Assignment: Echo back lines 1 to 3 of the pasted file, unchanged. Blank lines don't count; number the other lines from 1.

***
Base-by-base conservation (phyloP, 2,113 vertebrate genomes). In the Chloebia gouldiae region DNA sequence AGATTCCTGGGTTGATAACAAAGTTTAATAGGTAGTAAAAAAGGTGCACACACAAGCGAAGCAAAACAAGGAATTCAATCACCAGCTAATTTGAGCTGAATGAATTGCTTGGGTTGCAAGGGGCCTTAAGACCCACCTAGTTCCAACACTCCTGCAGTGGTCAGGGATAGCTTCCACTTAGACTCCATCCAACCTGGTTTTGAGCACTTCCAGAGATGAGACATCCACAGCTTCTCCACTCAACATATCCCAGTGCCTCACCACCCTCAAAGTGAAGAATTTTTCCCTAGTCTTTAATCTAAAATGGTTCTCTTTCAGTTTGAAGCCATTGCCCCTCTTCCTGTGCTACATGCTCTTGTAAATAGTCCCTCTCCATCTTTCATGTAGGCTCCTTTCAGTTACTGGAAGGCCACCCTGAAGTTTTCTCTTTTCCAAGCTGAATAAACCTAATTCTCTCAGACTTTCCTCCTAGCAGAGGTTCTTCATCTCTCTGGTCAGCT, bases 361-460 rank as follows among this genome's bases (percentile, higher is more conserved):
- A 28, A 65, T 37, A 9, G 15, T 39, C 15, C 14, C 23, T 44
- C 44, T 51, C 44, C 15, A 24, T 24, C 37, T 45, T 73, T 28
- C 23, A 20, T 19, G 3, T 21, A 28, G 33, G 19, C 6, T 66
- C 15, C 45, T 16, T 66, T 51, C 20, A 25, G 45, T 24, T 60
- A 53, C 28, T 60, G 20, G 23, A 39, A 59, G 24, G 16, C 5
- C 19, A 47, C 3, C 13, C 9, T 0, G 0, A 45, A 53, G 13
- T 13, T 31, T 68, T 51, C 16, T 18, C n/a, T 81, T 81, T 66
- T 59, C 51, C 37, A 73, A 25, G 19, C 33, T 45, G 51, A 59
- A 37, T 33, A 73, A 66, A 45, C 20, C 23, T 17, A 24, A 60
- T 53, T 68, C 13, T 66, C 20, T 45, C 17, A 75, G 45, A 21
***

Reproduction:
Base-by-base conservation (phyloP, 2,113 vertebrate genomes). In the Chloebia gouldiae region DNA sequence AGATTCCTGGGTTGATAACAAAGTTTAATAGGTAGTAAAAAAGGTGCACACACAAGCGAAGCAAAACAAGGAATTCAATCACCAGCTAATTTGAGCTGAATGAATTGCTTGGGTTGCAAGGGGCCTTAAGACCCACCTAGTTCCAACACTCCTGCAGTGGTCAGGGATAGCTTCCACTTAGACTCCATCCAACCTGGTTTTGAGCACTTCCAGAGATGAGACATCCACAGCTTCTCCACTCAACATATCCCAGTGCCTCACCACCCTCAAAGTGAAGAATTTTTCCCTAGTCTTTAATCTAAAATGGTTCTCTTTCAGTTTGAAGCCATTGCCCCTCTTCCTGTGCTACATGCTCTTGTAAATAGTCCCTCTCCATCTTTCATGTAGGCTCCTTTCAGTTACTGGAAGGCCACCCTGAAGTTTTCTCTTTTCCAAGCTGAATAAACCTAATTCTCTCAGACTTTCCTCCTAGCAGAGGTTCTTCATCTCTCTGGTCAGCT, bases 361-460 rank as follows among this genome's bases (percentile, higher is more conserved):
- A 28, A 65, T 37, A 9, G 15, T 39, C 15, C 14, C 23, T 44
- C 44, T 51, C 44, C 15, A 24, T 24, C 37, T 45, T 73, T 28